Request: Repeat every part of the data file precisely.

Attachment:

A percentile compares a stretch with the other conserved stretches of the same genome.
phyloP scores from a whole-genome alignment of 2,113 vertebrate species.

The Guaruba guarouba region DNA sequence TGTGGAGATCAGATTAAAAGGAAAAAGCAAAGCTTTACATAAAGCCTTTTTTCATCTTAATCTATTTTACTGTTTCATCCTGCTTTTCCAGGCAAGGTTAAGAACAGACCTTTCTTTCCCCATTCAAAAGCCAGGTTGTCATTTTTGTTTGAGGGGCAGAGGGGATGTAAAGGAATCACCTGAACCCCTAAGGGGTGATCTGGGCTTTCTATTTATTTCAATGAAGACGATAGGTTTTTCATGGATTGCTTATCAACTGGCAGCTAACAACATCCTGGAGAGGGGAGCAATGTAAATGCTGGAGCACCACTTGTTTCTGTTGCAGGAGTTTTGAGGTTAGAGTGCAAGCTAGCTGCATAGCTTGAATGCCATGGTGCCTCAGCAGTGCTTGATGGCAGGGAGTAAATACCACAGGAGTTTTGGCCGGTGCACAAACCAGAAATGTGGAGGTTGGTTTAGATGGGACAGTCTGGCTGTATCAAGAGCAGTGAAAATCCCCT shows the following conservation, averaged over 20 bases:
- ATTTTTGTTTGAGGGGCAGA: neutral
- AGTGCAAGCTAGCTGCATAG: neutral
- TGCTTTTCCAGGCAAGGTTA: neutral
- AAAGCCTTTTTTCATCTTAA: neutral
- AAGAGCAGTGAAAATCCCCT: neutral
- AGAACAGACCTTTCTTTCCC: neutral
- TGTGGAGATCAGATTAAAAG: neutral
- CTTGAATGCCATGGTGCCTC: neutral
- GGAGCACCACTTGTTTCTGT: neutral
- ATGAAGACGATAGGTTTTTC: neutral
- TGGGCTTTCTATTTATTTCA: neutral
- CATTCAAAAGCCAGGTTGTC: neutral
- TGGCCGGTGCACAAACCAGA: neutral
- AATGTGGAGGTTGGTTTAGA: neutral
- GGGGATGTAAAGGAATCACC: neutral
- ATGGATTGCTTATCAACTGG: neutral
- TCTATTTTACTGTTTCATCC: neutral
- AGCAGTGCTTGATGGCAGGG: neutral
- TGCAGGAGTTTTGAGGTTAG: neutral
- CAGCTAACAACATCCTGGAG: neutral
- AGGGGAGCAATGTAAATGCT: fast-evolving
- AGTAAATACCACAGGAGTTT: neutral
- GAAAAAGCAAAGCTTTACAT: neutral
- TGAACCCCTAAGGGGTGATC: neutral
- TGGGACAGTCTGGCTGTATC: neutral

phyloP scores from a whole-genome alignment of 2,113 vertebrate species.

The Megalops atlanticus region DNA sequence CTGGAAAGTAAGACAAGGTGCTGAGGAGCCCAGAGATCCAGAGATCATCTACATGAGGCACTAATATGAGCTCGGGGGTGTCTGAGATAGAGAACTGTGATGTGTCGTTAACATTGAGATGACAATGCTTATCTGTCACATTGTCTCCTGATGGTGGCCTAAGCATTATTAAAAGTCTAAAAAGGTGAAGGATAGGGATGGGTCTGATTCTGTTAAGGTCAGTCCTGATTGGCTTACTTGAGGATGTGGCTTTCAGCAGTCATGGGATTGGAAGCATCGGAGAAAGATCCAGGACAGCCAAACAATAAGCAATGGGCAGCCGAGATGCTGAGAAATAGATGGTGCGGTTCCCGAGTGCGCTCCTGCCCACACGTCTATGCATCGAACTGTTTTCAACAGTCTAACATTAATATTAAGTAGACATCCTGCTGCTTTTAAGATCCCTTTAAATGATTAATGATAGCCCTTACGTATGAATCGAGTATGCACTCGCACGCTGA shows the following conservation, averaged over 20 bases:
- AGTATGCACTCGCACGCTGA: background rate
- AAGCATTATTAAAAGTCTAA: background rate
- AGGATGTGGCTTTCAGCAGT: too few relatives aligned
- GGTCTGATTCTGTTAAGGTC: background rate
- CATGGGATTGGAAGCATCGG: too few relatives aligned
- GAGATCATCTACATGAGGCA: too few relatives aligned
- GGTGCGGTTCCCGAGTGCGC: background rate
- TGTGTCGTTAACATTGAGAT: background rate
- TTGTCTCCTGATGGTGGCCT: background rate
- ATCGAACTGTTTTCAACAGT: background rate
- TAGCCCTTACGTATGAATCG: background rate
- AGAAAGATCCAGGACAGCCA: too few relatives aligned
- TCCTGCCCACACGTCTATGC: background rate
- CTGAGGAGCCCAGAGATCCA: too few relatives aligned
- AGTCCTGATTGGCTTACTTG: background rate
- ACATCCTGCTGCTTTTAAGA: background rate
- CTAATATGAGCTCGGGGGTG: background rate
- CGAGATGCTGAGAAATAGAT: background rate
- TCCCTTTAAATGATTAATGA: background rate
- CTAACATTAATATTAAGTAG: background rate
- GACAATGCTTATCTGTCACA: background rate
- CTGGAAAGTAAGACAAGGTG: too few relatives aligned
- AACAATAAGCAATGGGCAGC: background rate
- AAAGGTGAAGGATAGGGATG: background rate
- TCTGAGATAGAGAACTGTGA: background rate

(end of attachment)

A percentile compares a stretch with the other conserved stretches of the same genome.
phyloP scores from a whole-genome alignment of 2,113 vertebrate species.

The Guaruba guarouba region DNA sequence TGTGGAGATCAGATTAAAAGGAAAAAGCAAAGCTTTACATAAAGCCTTTTTTCATCTTAATCTATTTTACTGTTTCATCCTGCTTTTCCAGGCAAGGTTAAGAACAGACCTTTCTTTCCCCATTCAAAAGCCAGGTTGTCATTTTTGTTTGAGGGGCAGAGGGGATGTAAAGGAATCACCTGAACCCCTAAGGGGTGATCTGGGCTTTCTATTTATTTCAATGAAGACGATAGGTTTTTCATGGATTGCTTATCAACTGGCAGCTAACAACATCCTGGAGAGGGGAGCAATGTAAATGCTGGAGCACCACTTGTTTCTGTTGCAGGAGTTTTGAGGTTAGAGTGCAAGCTAGCTGCATAGCTTGAATGCCATGGTGCCTCAGCAGTGCTTGATGGCAGGGAGTAAATACCACAGGAGTTTTGGCCGGTGCACAAACCAGAAATGTGGAGGTTGGTTTAGATGGGACAGTCTGGCTGTATCAAGAGCAGTGAAAATCCCCT shows the following conservation, averaged over 20 bases:
- ATTTTTGTTTGAGGGGCAGA: neutral
- AGTGCAAGCTAGCTGCATAG: neutral
- TGCTTTTCCAGGCAAGGTTA: neutral
- AAAGCCTTTTTTCATCTTAA: neutral
- AAGAGCAGTGAAAATCCCCT: neutral
- AGAACAGACCTTTCTTTCCC: neutral
- TGTGGAGATCAGATTAAAAG: neutral
- CTTGAATGCCATGGTGCCTC: neutral
- GGAGCACCACTTGTTTCTGT: neutral
- ATGAAGACGATAGGTTTTTC: neutral
- TGGGCTTTCTATTTATTTCA: neutral
- CATTCAAAAGCCAGGTTGTC: neutral
- TGGCCGGTGCACAAACCAGA: neutral
- AATGTGGAGGTTGGTTTAGA: neutral
- GGGGATGTAAAGGAATCACC: neutral
- ATGGATTGCTTATCAACTGG: neutral
- TCTATTTTACTGTTTCATCC: neutral
- AGCAGTGCTTGATGGCAGGG: neutral
- TGCAGGAGTTTTGAGGTTAG: neutral
- CAGCTAACAACATCCTGGAG: neutral
- AGGGGAGCAATGTAAATGCT: fast-evolving
- AGTAAATACCACAGGAGTTT: neutral
- GAAAAAGCAAAGCTTTACAT: neutral
- TGAACCCCTAAGGGGTGATC: neutral
- TGGGACAGTCTGGCTGTATC: neutral

phyloP scores from a whole-genome alignment of 2,113 vertebrate species.

The Megalops atlanticus region DNA sequence CTGGAAAGTAAGACAAGGTGCTGAGGAGCCCAGAGATCCAGAGATCATCTACATGAGGCACTAATATGAGCTCGGGGGTGTCTGAGATAGAGAACTGTGATGTGTCGTTAACATTGAGATGACAATGCTTATCTGTCACATTGTCTCCTGATGGTGGCCTAAGCATTATTAAAAGTCTAAAAAGGTGAAGGATAGGGATGGGTCTGATTCTGTTAAGGTCAGTCCTGATTGGCTTACTTGAGGATGTGGCTTTCAGCAGTCATGGGATTGGAAGCATCGGAGAAAGATCCAGGACAGCCAAACAATAAGCAATGGGCAGCCGAGATGCTGAGAAATAGATGGTGCGGTTCCCGAGTGCGCTCCTGCCCACACGTCTATGCATCGAACTGTTTTCAACAGTCTAACATTAATATTAAGTAGACATCCTGCTGCTTTTAAGATCCCTTTAAATGATTAATGATAGCCCTTACGTATGAATCGAGTATGCACTCGCACGCTGA shows the following conservation, averaged over 20 bases:
- AGTATGCACTCGCACGCTGA: background rate
- AAGCATTATTAAAAGTCTAA: background rate
- AGGATGTGGCTTTCAGCAGT: too few relatives aligned
- GGTCTGATTCTGTTAAGGTC: background rate
- CATGGGATTGGAAGCATCGG: too few relatives aligned
- GAGATCATCTACATGAGGCA: too few relatives aligned
- GGTGCGGTTCCCGAGTGCGC: background rate
- TGTGTCGTTAACATTGAGAT: background rate
- TTGTCTCCTGATGGTGGCCT: background rate
- ATCGAACTGTTTTCAACAGT: background rate
- TAGCCCTTACGTATGAATCG: background rate
- AGAAAGATCCAGGACAGCCA: too few relatives aligned
- TCCTGCCCACACGTCTATGC: background rate
- CTGAGGAGCCCAGAGATCCA: too few relatives aligned
- AGTCCTGATTGGCTTACTTG: background rate
- ACATCCTGCTGCTTTTAAGA: background rate
- CTAATATGAGCTCGGGGGTG: background rate
- CGAGATGCTGAGAAATAGAT: background rate
- TCCCTTTAAATGATTAATGA: background rate
- CTAACATTAATATTAAGTAG: background rate
- GACAATGCTTATCTGTCACA: background rate
- CTGGAAAGTAAGACAAGGTG: too few relatives aligned
- AACAATAAGCAATGGGCAGC: background rate
- AAAGGTGAAGGATAGGGATG: background rate
- TCTGAGATAGAGAACTGTGA: background rate